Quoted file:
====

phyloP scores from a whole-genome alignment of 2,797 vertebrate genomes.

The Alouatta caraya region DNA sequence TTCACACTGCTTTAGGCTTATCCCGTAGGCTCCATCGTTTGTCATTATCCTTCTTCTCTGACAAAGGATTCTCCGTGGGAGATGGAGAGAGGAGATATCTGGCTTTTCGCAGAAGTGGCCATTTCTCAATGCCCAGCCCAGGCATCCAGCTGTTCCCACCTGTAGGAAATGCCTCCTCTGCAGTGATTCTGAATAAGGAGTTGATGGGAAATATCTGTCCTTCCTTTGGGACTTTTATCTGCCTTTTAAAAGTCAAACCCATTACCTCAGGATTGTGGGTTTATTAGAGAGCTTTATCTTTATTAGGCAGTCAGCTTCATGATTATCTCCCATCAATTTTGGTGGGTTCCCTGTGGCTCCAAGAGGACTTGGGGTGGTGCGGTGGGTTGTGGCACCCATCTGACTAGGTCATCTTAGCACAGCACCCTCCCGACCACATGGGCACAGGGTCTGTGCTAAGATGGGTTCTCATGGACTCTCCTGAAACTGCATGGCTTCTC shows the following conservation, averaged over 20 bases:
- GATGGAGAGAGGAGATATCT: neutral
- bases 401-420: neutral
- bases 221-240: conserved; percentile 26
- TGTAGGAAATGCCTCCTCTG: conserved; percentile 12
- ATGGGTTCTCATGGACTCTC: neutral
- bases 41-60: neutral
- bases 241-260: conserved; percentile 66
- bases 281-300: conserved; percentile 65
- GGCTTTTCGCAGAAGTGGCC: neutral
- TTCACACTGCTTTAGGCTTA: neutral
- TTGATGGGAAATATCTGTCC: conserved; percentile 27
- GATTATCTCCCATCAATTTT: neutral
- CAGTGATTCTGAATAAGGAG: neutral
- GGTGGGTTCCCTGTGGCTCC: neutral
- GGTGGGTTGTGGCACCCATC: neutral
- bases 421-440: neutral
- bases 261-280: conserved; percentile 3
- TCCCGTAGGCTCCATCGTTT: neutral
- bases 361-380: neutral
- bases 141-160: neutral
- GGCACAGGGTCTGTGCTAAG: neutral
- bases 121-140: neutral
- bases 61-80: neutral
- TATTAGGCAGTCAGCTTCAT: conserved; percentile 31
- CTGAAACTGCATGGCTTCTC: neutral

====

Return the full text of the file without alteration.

phyloP scores from a whole-genome alignment of 2,797 vertebrate genomes.

The Alouatta caraya region DNA sequence TTCACACTGCTTTAGGCTTATCCCGTAGGCTCCATCGTTTGTCATTATCCTTCTTCTCTGACAAAGGATTCTCCGTGGGAGATGGAGAGAGGAGATATCTGGCTTTTCGCAGAAGTGGCCATTTCTCAATGCCCAGCCCAGGCATCCAGCTGTTCCCACCTGTAGGAAATGCCTCCTCTGCAGTGATTCTGAATAAGGAGTTGATGGGAAATATCTGTCCTTCCTTTGGGACTTTTATCTGCCTTTTAAAAGTCAAACCCATTACCTCAGGATTGTGGGTTTATTAGAGAGCTTTATCTTTATTAGGCAGTCAGCTTCATGATTATCTCCCATCAATTTTGGTGGGTTCCCTGTGGCTCCAAGAGGACTTGGGGTGGTGCGGTGGGTTGTGGCACCCATCTGACTAGGTCATCTTAGCACAGCACCCTCCCGACCACATGGGCACAGGGTCTGTGCTAAGATGGGTTCTCATGGACTCTCCTGAAACTGCATGGCTTCTC shows the following conservation, averaged over 20 bases:
- GATGGAGAGAGGAGATATCT: neutral
- bases 401-420: neutral
- bases 221-240: conserved; percentile 26
- TGTAGGAAATGCCTCCTCTG: conserved; percentile 12
- ATGGGTTCTCATGGACTCTC: neutral
- bases 41-60: neutral
- bases 241-260: conserved; percentile 66
- bases 281-300: conserved; percentile 65
- GGCTTTTCGCAGAAGTGGCC: neutral
- TTCACACTGCTTTAGGCTTA: neutral
- TTGATGGGAAATATCTGTCC: conserved; percentile 27
- GATTATCTCCCATCAATTTT: neutral
- CAGTGATTCTGAATAAGGAG: neutral
- GGTGGGTTCCCTGTGGCTCC: neutral
- GGTGGGTTGTGGCACCCATC: neutral
- bases 421-440: neutral
- bases 261-280: conserved; percentile 3
- TCCCGTAGGCTCCATCGTTT: neutral
- bases 361-380: neutral
- bases 141-160: neutral
- GGCACAGGGTCTGTGCTAAG: neutral
- bases 121-140: neutral
- bases 61-80: neutral
- TATTAGGCAGTCAGCTTCAT: conserved; percentile 31
- CTGAAACTGCATGGCTTCTC: neutral